1st Place Category 2: The Waiting Man
Winner Category 2 (Ages 15 to 17)
by Andria Wu, Age 16, US
The Waiting Man
The train station was hot, the air thick and muggy with the presence of people. As the 5:50 arrival from Hangzhou poured out of the gate, a bead of sweat rolled down Shan’s face, then along his jaw before dripping off his chin. Shan tugged at his shirt collar and squinted into the sea of newcomers. Some towed along luggage, some had arrived empty-handed. None of them wore the red hat his online girlfriend had said to look for.
Of course, Shan knew what she looked like; they had Skyped several times. For the first time in two years, they were scheduled to meet, and in all honesty, he couldn’t wait. He held a brilliant bouquet of red roses in his hand. They were a typical, romantic flower, but they were Meifeng’s favourite, and Shan knew that she would be delighted to have them.
He’d arrived over half an hour early to meet her and now that the train had arrived, he was only waiting for the moment that they spotted each other. He had played out the scene in his mind several times, with several possibilities.
Yet as the crowd thinned, Meifeng was still nowhere to be found. Shan looked around, half-expecting her to be running over, grinning and waving, long hair flowing behind her. It wasn’t that he wouldn’t be able to see her; he was quite large, as his name would suggest. He was a literal mountain––a two-meter tall young man with a broad frame, buzzed hair, and a thick neck.
He’d worn his best shirt to meet Meifeng, though it was quickly becoming damp in the evening’s heat. He loosened his tie; it was choking him.
A young girl dragging a big black luggage paused on her way by, glancing first at the flowers in Shan’s hand and then up at his face, a quizzical look in her eyes. He swallowed hard, suddenly feeling self-conscious to be standing, waiting at the now deserted gate, and he turned away quickly, reaching into his pocket for his cellphone.
Meifeng’s last message had been a cheerful: “On my way to the train station––see you in six hours!!!” There were no new messages from her, despite those that he had sent earlier, the ones saying:
“I am on my way to pick you up.”
“Is the train close?”
“Please let me know when you have arrived.”
Shan considered writing a new message.
“Ah-ya––there you are!” a voice called.
He whirled, a smile beginning to spread across his lips, only to see a woman who was clearly not Meifeng, hurrying towards a young child, hand outstretched. At this disappointing sight, Shan felt his heart sink again.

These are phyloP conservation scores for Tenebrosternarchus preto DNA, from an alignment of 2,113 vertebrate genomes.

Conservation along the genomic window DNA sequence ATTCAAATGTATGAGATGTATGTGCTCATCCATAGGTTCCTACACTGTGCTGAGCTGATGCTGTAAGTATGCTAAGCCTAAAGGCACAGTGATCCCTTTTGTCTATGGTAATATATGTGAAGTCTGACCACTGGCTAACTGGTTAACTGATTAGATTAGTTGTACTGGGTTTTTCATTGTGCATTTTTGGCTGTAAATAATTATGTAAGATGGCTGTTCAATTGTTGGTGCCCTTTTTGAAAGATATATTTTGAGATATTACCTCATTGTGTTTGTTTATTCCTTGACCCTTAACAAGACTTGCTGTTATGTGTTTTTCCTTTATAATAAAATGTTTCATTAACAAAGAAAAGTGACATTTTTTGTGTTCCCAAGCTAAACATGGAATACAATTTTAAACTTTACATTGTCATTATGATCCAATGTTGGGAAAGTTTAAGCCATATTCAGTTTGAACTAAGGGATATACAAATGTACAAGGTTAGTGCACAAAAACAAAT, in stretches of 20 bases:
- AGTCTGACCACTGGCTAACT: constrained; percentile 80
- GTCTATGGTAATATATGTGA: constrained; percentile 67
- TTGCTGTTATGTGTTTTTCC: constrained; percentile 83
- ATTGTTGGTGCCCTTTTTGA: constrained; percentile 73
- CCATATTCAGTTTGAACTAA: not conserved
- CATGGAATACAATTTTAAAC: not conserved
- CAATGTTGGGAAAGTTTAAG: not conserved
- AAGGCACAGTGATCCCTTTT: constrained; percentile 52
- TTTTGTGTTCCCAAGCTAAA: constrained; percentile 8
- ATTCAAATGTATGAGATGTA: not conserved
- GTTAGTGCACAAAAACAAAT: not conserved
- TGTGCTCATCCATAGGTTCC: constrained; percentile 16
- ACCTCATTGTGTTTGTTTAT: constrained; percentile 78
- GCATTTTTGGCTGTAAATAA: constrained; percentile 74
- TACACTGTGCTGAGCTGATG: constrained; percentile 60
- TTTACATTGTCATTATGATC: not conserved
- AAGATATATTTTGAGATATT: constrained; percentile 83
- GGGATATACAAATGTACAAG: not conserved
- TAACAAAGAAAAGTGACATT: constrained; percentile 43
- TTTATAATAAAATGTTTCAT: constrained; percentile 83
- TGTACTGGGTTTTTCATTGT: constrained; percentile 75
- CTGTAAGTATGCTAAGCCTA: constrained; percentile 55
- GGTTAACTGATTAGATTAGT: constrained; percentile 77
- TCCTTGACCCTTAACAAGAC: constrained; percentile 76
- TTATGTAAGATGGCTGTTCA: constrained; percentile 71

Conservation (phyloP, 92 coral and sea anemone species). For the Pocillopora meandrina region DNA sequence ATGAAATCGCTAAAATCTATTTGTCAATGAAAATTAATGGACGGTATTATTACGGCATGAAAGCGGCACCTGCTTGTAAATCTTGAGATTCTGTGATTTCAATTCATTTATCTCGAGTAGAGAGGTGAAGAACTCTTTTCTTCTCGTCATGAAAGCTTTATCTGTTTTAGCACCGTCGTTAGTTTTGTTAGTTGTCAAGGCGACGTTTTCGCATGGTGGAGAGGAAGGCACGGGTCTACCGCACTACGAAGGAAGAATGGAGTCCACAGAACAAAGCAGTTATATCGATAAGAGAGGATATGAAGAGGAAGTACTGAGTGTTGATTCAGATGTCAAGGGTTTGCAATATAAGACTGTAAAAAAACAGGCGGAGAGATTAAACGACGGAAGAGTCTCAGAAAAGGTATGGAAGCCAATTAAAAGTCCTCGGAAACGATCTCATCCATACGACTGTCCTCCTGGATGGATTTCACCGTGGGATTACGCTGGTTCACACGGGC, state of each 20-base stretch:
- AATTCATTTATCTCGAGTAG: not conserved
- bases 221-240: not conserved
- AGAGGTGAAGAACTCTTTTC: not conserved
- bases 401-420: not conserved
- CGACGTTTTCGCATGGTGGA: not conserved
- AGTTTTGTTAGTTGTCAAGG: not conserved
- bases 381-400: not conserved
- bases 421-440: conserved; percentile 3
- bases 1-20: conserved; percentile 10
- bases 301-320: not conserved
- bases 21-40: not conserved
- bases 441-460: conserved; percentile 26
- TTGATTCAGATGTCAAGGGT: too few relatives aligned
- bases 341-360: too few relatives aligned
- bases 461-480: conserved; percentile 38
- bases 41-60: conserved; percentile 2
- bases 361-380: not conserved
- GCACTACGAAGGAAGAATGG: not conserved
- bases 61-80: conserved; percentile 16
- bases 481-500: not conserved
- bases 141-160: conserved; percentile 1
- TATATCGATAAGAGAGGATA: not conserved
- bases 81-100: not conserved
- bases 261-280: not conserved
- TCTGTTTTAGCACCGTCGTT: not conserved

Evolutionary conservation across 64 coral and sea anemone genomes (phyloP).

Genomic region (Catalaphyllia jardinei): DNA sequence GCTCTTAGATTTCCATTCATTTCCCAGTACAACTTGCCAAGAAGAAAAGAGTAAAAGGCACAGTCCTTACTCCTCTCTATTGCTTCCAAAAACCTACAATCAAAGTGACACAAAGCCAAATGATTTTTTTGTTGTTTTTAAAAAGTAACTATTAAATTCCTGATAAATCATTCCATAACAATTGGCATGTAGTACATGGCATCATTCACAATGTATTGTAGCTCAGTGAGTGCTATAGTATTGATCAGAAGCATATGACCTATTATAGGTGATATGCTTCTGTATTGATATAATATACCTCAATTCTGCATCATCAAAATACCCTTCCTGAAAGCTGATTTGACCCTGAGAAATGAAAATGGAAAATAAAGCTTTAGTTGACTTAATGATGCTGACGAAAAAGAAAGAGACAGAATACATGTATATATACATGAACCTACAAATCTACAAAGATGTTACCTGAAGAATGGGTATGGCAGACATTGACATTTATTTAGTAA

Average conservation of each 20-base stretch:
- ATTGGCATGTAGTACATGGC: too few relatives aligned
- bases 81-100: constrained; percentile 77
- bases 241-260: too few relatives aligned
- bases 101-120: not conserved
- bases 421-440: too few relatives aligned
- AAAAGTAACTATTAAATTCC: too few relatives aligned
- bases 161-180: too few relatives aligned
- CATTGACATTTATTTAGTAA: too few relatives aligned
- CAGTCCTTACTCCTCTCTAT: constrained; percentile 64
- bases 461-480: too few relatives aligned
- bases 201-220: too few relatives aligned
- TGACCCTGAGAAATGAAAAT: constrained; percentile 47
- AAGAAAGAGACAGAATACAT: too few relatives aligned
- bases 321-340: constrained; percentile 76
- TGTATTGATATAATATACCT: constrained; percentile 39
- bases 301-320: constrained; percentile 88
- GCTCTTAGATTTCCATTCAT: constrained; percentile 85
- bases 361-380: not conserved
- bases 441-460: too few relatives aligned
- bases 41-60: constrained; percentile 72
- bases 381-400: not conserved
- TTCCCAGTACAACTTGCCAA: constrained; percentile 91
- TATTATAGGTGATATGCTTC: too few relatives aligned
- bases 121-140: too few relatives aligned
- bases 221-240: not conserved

His hands were sweating, the pretty wrapping around the flowers crinkled from where he had been holding the bouquet. And still, no one emerged from the gate, no straggler hurried out––no Meifeng.
Shan finally gave in to his concern, dialing her number, and biting his lower lip as he put his phone to his ear. Für Elise played as he waited for Meifeng to pick up, to give her usual, cheerful greeting, “Wei?”
The memory of such a hello was so fresh in Shan’s mind that he went half-mad as the other end of the line continued to ring and it became apparent that his expectation would not be met. Yet, as the call was about to ring through, and Shan was about to hang up, it was answered.
“Wei?” It was a woman’s voice, but decidedly not Meifeng’s.
“Is this Zhang Meifeng’s cellphone?” Shan frowned.
There was a rustling of papers and then, “Indeed. I apologize. My name is Dr. Li Huaming from the Hangzhou No.1 Municipal Hospital.”
Everything seemed to freeze. Shan felt the hairs on the back of his neck prickle and fancied he could hear the slow thu-thump of his terrified heart. Then distantly, as if the voice were coming from the other side of an empty field, he heard, “I am sorry to report that Ms. Zhang was killed in by a car in front of the Hangzhou Railway Station earlier this afternoon. May I know your name? Are you family? Sir?”
Time unfroze. The cellphone crashed to the floor. Shan’s eye were wide, his mouth agape. It couldn’t be. It couldn’t be.
The room spun before him. Suddenly, Shan couldn’t breathe.
“Sir?” He heard someone calling after him. “Sir, are you okay? Wait, you dropped your phone!”
He dashed away from them, away from the gate and his anticipations and hopes and dreams. The night was muggy, no cooler than the train station, and he found no cool relief, leaning against the wall of the building.
Shan clenched his fists and looked down upon feeling plastic in one of them. The roses, looking a bit worn from his mad escape from the station, were still with him. Red roses––Meifeng’s favorite.
In denial, without thinking, and with a yelp of horror, Shan threw the bouquet as if it had burned him. The flowers soared through the air and flopped pathetically into the busy road in front of the railway station, where they were immediately hit by an oncoming car.
Red rose petals exploded across the street, splattering like blood.
Andria Wu is a currently a junior in high school. In her free time, Andria most enjoys to write and most often takes inspiration from the people she sees around her. Besides writing, she enjoys drawing, reading, and hanging out with friends and family.